RHB maintains NEUTRAL on the sector rating with competition and near-term policy risks shrouding the outlook. Sector valuation is fair, at 8x FY22F EV/EBITDA (-1.5SD from its historical mean) given the pressure on wallet share. We see some recovery in revenue as travel restrictions ease and as the country moves into the endemic phase.
5G is not likely to be a game changer with a potential change in the wholesale framework. Fixed line players Telekom Malaysia (TM) and OCK are Top Picks, while Axiata Group is the preferred mobile pick.
5G makes landfall but…5G trial services were unveiled on 15 Dec with mobile users in parts of the Klang Valley, Putrajaya and Cyberjaya being the first to experience the high speed, low latency network. The actual commercial rollout was deferred as wholesale agreements have yet to be inked by the telcos with Digital Nasional Berhad (DNB), the government owned single wholesale network (SWN) provider. Execution and regulatory risks have steepened with Communications and Multimedia Minister Tan Sri Annuar Musa stating that the Government is reconsidering the SWN model for 5G rollout following feedback from the telcos and industry stakeholders.
A 14 Dec Reuters report which cited industry sources, revealed that a new proposal for two parallel 5G wholesale networks to be owned by separate consortiums networks has been put forward. Inherent in the proposal is the
inclusion of telcos in the country’s 5G deployment vs the current SWN framework. The consortium will utilise existing infrastructure to expedite 5G rollout over the next 12-18 months. We believe the Government may consider this workaround option to appease mobile network operators (MNOs) as: i) It is still consistent with the stated objectives of eliminating resource duplication with consortium members forging network partnerships, ii) there is redundancy in an alternative network (a key bone of contention), and iii) it facilitates network competition and innovation,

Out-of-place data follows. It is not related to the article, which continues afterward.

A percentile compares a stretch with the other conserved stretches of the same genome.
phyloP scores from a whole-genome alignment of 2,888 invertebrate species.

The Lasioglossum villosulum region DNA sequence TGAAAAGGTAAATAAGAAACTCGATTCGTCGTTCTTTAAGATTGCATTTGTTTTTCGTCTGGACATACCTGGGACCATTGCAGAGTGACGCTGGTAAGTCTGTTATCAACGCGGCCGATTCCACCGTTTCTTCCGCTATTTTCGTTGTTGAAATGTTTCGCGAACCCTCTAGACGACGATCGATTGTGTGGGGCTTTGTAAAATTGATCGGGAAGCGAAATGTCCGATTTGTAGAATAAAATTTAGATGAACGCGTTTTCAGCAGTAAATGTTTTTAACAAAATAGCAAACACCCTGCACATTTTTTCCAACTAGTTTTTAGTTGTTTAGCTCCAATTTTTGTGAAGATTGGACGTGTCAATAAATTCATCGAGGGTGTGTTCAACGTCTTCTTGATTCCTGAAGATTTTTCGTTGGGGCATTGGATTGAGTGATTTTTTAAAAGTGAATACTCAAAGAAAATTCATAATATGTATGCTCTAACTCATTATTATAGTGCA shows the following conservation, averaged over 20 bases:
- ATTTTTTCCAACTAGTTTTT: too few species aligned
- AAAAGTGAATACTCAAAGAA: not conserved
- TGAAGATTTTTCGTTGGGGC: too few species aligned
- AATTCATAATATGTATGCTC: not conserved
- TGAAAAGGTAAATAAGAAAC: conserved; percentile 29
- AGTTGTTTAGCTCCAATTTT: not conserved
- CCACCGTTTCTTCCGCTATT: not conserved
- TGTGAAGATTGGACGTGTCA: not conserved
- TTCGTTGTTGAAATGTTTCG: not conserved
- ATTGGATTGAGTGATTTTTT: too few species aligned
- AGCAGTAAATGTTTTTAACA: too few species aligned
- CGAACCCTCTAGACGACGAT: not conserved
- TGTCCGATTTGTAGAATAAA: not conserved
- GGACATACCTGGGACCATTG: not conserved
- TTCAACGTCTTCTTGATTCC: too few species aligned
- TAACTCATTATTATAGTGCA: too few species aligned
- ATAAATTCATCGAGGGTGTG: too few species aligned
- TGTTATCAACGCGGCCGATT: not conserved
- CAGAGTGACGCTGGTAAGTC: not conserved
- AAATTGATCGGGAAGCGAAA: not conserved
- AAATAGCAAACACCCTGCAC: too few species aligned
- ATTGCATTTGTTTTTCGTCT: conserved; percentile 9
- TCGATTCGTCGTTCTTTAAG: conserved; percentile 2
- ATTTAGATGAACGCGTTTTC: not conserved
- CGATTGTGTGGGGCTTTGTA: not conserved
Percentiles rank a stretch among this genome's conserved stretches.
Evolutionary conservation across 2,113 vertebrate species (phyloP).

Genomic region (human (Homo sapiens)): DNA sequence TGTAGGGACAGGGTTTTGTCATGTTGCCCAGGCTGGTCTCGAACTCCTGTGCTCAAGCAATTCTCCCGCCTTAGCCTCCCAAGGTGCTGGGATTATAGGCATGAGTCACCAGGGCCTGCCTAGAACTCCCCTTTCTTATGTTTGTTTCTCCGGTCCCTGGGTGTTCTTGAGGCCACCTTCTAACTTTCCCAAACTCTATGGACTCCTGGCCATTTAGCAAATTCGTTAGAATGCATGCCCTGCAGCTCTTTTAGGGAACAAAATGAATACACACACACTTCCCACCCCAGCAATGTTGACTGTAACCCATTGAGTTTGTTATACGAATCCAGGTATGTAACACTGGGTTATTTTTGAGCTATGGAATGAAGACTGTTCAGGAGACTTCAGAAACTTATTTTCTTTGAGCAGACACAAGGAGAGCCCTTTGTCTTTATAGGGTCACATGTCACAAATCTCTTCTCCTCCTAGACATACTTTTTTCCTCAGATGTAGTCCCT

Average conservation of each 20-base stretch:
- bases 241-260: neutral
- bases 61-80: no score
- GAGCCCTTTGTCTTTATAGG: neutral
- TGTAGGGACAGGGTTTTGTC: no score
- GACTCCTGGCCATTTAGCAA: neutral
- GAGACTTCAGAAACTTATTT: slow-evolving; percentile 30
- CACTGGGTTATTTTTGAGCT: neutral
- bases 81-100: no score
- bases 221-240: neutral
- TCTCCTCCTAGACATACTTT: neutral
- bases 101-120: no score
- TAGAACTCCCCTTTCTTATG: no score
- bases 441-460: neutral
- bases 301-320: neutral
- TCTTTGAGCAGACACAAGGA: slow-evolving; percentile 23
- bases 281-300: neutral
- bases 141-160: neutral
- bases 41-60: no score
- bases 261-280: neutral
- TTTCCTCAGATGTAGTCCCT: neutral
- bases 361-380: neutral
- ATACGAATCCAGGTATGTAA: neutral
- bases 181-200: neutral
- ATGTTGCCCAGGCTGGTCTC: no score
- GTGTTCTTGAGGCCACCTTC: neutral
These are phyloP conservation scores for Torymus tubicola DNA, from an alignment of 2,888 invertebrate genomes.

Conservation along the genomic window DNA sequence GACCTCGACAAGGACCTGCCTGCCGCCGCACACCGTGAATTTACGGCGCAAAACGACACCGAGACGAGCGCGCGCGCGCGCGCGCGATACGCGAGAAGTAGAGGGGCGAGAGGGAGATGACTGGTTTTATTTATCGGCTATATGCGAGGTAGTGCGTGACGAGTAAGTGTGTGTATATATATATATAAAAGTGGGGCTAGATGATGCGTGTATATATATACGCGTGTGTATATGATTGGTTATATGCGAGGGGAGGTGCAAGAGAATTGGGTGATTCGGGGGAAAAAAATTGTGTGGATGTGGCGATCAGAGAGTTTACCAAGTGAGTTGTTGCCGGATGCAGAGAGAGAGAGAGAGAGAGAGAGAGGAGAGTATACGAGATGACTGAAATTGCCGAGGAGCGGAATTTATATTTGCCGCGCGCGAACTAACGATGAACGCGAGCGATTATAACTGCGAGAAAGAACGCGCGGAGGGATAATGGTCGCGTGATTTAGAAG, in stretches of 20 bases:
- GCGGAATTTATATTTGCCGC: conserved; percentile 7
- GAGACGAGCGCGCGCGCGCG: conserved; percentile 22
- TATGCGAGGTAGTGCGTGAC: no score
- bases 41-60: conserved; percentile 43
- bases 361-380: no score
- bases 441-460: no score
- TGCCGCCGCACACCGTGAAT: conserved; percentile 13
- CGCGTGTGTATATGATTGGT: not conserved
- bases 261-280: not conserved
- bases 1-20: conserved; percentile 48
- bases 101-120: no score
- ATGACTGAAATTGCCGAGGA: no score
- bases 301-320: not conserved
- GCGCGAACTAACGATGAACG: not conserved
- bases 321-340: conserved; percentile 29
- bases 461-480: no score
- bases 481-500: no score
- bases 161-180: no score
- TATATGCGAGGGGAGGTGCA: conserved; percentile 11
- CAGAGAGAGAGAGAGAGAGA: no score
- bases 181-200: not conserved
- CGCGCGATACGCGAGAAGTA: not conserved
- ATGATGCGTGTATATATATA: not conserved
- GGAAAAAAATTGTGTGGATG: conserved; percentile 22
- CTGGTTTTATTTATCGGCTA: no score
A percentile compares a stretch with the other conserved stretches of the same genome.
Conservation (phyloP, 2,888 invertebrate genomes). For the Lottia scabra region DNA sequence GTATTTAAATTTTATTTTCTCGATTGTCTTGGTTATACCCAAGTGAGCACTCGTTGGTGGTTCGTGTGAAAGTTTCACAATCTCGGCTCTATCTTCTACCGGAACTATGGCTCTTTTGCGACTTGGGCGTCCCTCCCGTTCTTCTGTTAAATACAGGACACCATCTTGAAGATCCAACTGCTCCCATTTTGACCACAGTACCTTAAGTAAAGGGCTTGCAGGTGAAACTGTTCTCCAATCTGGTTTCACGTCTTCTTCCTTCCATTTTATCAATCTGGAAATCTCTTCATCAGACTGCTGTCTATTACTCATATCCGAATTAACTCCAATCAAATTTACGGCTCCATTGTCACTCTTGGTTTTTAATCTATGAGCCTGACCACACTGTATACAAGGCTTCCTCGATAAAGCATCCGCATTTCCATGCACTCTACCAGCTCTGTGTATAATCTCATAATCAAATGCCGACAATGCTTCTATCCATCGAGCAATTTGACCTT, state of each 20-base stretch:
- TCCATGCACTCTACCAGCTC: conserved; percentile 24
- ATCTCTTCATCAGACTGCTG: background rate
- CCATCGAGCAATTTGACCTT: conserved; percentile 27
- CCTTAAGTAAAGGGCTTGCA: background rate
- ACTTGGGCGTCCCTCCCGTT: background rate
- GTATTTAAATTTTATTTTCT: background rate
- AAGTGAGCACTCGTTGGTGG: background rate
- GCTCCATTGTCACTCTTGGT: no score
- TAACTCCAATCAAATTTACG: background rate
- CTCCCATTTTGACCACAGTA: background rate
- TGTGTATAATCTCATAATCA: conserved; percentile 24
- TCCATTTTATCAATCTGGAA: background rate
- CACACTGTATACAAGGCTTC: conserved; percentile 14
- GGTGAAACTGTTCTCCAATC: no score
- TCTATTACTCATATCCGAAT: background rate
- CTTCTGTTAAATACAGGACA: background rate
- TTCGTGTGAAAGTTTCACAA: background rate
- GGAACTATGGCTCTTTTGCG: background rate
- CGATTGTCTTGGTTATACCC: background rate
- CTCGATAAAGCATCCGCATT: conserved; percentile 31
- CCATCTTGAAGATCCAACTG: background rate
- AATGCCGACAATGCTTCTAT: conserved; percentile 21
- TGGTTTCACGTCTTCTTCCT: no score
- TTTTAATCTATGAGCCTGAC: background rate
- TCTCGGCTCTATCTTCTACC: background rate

which is at the heart of the shift towards 5G. We note the regulator has also granted the option for MNOs to roll out their own 5G Core (5GC) as part of the access list review published on 2 Dec.
This marks a departure from the initial position taken whereby DNB is set to deploy a 5GC standalone (SA)
network exclusively, providing some leeway for MNOs. The arguments for individual 5GC networks are multifold – a single network presents a higher risk of a single point of failure, MNOs would lose the ability to differentiate
and innovate their services, and the lack of control over customer relationships.
Mobile revenue to remain subdued in 2022, fixed players should continue to excel. We see mobile revenue supported by extended policy initiatives to ensure affordable communication services for the masses. For 9M21, the industry’s mobile service revenue (MSR) (Big-3) gained 1.1%, supported by the B40 campaigns and relatively steady ARPUs while core sector mobile earnings improved 1% YTD (3Q21: +3% QoQ), mainly from the strong recovery in Celcom’s earnings. Meanwhile, fixed line revenue rose 7.5% YTD (3Q21: 1.3% QoQ) on robust fixed broadband (FBB) subs
growth while EBITDA and core earnings grew 10% and 12% YTD on opex savings.
Key downside risks for the sector are competition, weaker-than-expected earnings, and negative regulatory developments.
Contributed by RHB Research